UNI Panthers

UNI wrestlers tired of talk, time to walk the walk

Panthers return 7 NCAA qualifiers and 3 All-Americans from last season

Northern Iowa head wrestling coach Doug Schwab reacts as Max Thomsen wrestles  in the 2018 NCAA Division I Wrestling Championships at Quicken Loans Arena in Cleveland, Ohio on Friday, March 16, 2018. (Cliff Jette/The Gazette)
Northern Iowa head wrestling coach Doug Schwab reacts as Max Thomsen wrestles in the 2018 NCAA Division I Wrestling Championships at Quicken Loans Arena in Cleveland, Ohio on Friday, March 16, 2018. (Cliff Jette/The Gazette)
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CEDAR FALLS — The same song continues on repeat for Northern Iowa wrestling.

Quite frankly, the Panthers are sick of hearing that specific track again. You know the little diddy with lyrics talking about their firepower and ability to be a player among the elite programs only to remain outside at the end of the season.

“We’ve had all this potential for this time and now it’s time to put guys on the podium,” UNI junior Max Thomsen said. “It’s time to put guys on top of the stand and time to really make our mark.”

UNI has the elements for its most balanced and experienced teams in Doug Schwab’s nine seasons as head coach. The Panthers return seven wrestlers with national tournament experience and three All-Americans from a team that was 6-5 in duals and finished tied for 24th at the NCAA Championships.

UNI opens the season Saturday at Iowa State’s Harold Nichols Open.

“We say the same thing every year, man,” Schwab said. “You’re excited for the season and look forward to it.

“They’ve had enough of talking. They’ve had enough of beating up on each other and enough of the work and ‘hey, you’re right there. You’re right there.’ It’s time to knock that wall over. It’s time to really break through.”

Schwab said the focus has been on the little things throughout the offseason. The staff broke down each wrestler, emphasizing the intricate details needed to improve and set the foundation to build on for this season.

For some, it was body language, self-confidence and wrestling through scrambles, in addition to technique. For others, like accomplished wrestlers like Thomsen and Big 12 champion and two-time NCAA qualifier Taylor Lujan, it was revisiting and fortifying basics.

 

“We can get better every day,” Lujan said. “There’s no bad technique to learn. If I need to learn it, they must see something. I must need to improve on it. It almost fires me up, because it means I missed something. I get to go back over it again and keep on getting better.”

“We sat down and had some hard conversations with guys,” Schwab said. “You really want to get to that next step this is what it is going to take.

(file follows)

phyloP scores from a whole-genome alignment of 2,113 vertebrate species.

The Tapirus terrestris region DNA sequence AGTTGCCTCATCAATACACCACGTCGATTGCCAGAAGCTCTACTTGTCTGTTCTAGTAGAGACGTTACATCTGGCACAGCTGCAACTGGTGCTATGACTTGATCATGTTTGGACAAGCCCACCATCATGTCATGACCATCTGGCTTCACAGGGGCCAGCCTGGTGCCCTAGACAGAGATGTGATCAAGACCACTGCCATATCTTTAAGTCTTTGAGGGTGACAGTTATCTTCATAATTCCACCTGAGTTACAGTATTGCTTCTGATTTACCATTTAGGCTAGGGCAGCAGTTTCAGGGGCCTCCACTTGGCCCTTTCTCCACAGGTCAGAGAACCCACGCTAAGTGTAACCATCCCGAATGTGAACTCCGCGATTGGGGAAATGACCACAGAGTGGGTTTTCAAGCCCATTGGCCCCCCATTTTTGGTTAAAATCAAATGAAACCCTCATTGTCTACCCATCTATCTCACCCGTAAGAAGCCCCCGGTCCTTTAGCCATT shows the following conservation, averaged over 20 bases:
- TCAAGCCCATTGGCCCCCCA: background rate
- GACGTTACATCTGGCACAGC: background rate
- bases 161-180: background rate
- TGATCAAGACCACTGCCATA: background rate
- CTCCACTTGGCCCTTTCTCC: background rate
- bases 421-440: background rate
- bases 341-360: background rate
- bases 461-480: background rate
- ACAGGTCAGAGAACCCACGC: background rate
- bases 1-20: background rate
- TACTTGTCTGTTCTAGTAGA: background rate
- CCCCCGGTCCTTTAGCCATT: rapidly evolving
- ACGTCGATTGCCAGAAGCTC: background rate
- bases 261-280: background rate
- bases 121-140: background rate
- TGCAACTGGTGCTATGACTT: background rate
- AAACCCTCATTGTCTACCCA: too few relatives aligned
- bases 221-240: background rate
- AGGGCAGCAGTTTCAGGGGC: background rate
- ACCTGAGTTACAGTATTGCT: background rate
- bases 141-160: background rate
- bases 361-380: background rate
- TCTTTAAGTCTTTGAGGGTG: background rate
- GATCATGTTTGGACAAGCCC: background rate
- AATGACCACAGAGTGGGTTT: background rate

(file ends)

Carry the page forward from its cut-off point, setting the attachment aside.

“Guys have taken it wholeheartedly and they’re living it, but I’m excited for these guys.”

Getting healthy was also key from some. Thomsen (149) and 184-pounder Drew Foster suffered injuries last year. Thomsen had labrum surgery in the offseason and Foster closed last season with a hurt thumb. Both missed the podium after All-American performances in 2017, placing fifth and seventh, respectively.

Thomsen said he was going to tough out the shoulder injury regardless and that it didn’t affect his results.

“It was definitely difficult,” Thomsen said. “I took it positively and I know it made me a lot better.”

Jacob Holschlag, who could be seen on crutches arriving at the West Gym, finished fifth at 197 pounds last season. UNI 141-pounder Josh Alber is a three-time NCAA qualifier, while Thomsen, Foster, Bryce Steiert (165) and Holschlag have made two national tournament appearances apiece.

They are joined by 2018 NCAA qualifier Jay Schwarm at 125 and Keegan Moore, who transferred from Oklahoma State after qualifying for the NCAA meet last season. Heavyweight Carter Isley won 23 matches as a freshman last season. UNI still is waiting for someone to emerge and take control at 133 and 157.

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The Panthers have an accomplished lineup, but need to put everything together at the end of the season, attempting to crack the top 10 at nationals for the first time since 1992.

“I think it’s time,” Lujan said. “We’re going to have a little chip on our shoulder. We have all these guys, all these tools. Why can’t we do it? It’s like screw the other teams. We’re here.”

l Comments: (319) 368-8679; kj.pilcher@thegazette.com

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